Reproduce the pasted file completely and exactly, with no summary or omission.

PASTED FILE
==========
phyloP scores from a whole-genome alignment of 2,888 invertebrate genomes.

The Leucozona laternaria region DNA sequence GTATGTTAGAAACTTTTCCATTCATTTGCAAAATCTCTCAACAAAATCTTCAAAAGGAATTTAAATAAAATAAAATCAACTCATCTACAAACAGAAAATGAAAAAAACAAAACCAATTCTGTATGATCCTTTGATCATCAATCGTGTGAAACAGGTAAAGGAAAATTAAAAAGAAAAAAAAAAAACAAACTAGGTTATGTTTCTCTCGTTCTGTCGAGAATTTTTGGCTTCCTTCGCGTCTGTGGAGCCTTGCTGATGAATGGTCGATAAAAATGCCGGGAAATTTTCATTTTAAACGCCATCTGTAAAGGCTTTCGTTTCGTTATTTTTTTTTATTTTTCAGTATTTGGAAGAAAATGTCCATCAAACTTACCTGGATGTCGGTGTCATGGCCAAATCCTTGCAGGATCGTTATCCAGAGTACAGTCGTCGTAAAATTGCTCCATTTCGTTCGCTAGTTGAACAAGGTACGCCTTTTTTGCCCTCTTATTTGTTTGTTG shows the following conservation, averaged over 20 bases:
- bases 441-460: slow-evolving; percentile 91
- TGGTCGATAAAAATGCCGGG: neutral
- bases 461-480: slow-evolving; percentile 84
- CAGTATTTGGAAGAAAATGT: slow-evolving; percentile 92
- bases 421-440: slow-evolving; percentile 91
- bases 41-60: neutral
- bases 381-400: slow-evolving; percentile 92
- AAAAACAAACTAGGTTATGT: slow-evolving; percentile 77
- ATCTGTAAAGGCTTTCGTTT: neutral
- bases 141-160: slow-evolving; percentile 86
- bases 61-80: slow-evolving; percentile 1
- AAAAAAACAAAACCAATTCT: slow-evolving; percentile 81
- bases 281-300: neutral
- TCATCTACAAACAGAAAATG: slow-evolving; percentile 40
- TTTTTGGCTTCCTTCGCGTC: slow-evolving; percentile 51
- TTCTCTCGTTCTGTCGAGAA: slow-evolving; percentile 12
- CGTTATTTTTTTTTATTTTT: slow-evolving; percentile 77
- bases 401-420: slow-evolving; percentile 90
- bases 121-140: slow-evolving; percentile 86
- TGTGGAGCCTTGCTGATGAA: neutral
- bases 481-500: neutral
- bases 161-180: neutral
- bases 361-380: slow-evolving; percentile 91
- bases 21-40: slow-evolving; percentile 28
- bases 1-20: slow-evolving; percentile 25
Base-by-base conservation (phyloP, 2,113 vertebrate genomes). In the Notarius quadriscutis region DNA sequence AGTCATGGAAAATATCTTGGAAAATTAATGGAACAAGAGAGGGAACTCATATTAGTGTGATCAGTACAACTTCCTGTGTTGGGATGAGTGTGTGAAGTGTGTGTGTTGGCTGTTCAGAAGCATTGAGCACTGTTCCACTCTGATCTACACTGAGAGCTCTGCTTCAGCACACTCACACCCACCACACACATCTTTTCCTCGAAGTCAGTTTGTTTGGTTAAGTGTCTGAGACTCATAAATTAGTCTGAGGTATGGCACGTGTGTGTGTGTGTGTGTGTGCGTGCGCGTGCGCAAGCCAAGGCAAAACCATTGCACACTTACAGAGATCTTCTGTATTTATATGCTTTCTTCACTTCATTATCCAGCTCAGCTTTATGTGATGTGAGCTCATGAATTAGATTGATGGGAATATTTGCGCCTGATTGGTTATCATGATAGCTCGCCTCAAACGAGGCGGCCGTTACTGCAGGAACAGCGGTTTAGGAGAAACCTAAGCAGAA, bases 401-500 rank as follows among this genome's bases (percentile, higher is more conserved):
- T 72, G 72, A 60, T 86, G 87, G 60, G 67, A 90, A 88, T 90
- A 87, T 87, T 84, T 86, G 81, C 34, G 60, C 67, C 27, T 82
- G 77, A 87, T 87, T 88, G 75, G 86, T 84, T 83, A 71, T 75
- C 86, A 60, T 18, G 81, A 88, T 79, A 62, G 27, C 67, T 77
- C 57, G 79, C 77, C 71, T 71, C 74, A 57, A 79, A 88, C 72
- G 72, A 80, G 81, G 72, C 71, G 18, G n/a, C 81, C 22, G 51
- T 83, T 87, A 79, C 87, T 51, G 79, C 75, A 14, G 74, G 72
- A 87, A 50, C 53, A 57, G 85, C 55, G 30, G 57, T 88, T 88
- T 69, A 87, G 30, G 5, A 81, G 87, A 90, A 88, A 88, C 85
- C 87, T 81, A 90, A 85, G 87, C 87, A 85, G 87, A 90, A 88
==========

phyloP scores from a whole-genome alignment of 2,888 invertebrate genomes.

The Leucozona laternaria region DNA sequence GTATGTTAGAAACTTTTCCATTCATTTGCAAAATCTCTCAACAAAATCTTCAAAAGGAATTTAAATAAAATAAAATCAACTCATCTACAAACAGAAAATGAAAAAAACAAAACCAATTCTGTATGATCCTTTGATCATCAATCGTGTGAAACAGGTAAAGGAAAATTAAAAAGAAAAAAAAAAAACAAACTAGGTTATGTTTCTCTCGTTCTGTCGAGAATTTTTGGCTTCCTTCGCGTCTGTGGAGCCTTGCTGATGAATGGTCGATAAAAATGCCGGGAAATTTTCATTTTAAACGCCATCTGTAAAGGCTTTCGTTTCGTTATTTTTTTTTATTTTTCAGTATTTGGAAGAAAATGTCCATCAAACTTACCTGGATGTCGGTGTCATGGCCAAATCCTTGCAGGATCGTTATCCAGAGTACAGTCGTCGTAAAATTGCTCCATTTCGTTCGCTAGTTGAACAAGGTACGCCTTTTTTGCCCTCTTATTTGTTTGTTG shows the following conservation, averaged over 20 bases:
- bases 441-460: slow-evolving; percentile 91
- TGGTCGATAAAAATGCCGGG: neutral
- bases 461-480: slow-evolving; percentile 84
- CAGTATTTGGAAGAAAATGT: slow-evolving; percentile 92
- bases 421-440: slow-evolving; percentile 91
- bases 41-60: neutral
- bases 381-400: slow-evolving; percentile 92
- AAAAACAAACTAGGTTATGT: slow-evolving; percentile 77
- ATCTGTAAAGGCTTTCGTTT: neutral
- bases 141-160: slow-evolving; percentile 86
- bases 61-80: slow-evolving; percentile 1
- AAAAAAACAAAACCAATTCT: slow-evolving; percentile 81
- bases 281-300: neutral
- TCATCTACAAACAGAAAATG: slow-evolving; percentile 40
- TTTTTGGCTTCCTTCGCGTC: slow-evolving; percentile 51
- TTCTCTCGTTCTGTCGAGAA: slow-evolving; percentile 12
- CGTTATTTTTTTTTATTTTT: slow-evolving; percentile 77
- bases 401-420: slow-evolving; percentile 90
- bases 121-140: slow-evolving; percentile 86
- TGTGGAGCCTTGCTGATGAA: neutral
- bases 481-500: neutral
- bases 161-180: neutral
- bases 361-380: slow-evolving; percentile 91
- bases 21-40: slow-evolving; percentile 28
- bases 1-20: slow-evolving; percentile 25
Base-by-base conservation (phyloP, 2,113 vertebrate genomes). In the Notarius quadriscutis region DNA sequence AGTCATGGAAAATATCTTGGAAAATTAATGGAACAAGAGAGGGAACTCATATTAGTGTGATCAGTACAACTTCCTGTGTTGGGATGAGTGTGTGAAGTGTGTGTGTTGGCTGTTCAGAAGCATTGAGCACTGTTCCACTCTGATCTACACTGAGAGCTCTGCTTCAGCACACTCACACCCACCACACACATCTTTTCCTCGAAGTCAGTTTGTTTGGTTAAGTGTCTGAGACTCATAAATTAGTCTGAGGTATGGCACGTGTGTGTGTGTGTGTGTGTGCGTGCGCGTGCGCAAGCCAAGGCAAAACCATTGCACACTTACAGAGATCTTCTGTATTTATATGCTTTCTTCACTTCATTATCCAGCTCAGCTTTATGTGATGTGAGCTCATGAATTAGATTGATGGGAATATTTGCGCCTGATTGGTTATCATGATAGCTCGCCTCAAACGAGGCGGCCGTTACTGCAGGAACAGCGGTTTAGGAGAAACCTAAGCAGAA, bases 401-500 rank as follows among this genome's bases (percentile, higher is more conserved):
- T 72, G 72, A 60, T 86, G 87, G 60, G 67, A 90, A 88, T 90
- A 87, T 87, T 84, T 86, G 81, C 34, G 60, C 67, C 27, T 82
- G 77, A 87, T 87, T 88, G 75, G 86, T 84, T 83, A 71, T 75
- C 86, A 60, T 18, G 81, A 88, T 79, A 62, G 27, C 67, T 77
- C 57, G 79, C 77, C 71, T 71, C 74, A 57, A 79, A 88, C 72
- G 72, A 80, G 81, G 72, C 71, G 18, G n/a, C 81, C 22, G 51
- T 83, T 87, A 79, C 87, T 51, G 79, C 75, A 14, G 74, G 72
- A 87, A 50, C 53, A 57, G 85, C 55, G 30, G 57, T 88, T 88
- T 69, A 87, G 30, G 5, A 81, G 87, A 90, A 88, A 88, C 85
- C 87, T 81, A 90, A 85, G 87, C 87, A 85, G 87, A 90, A 88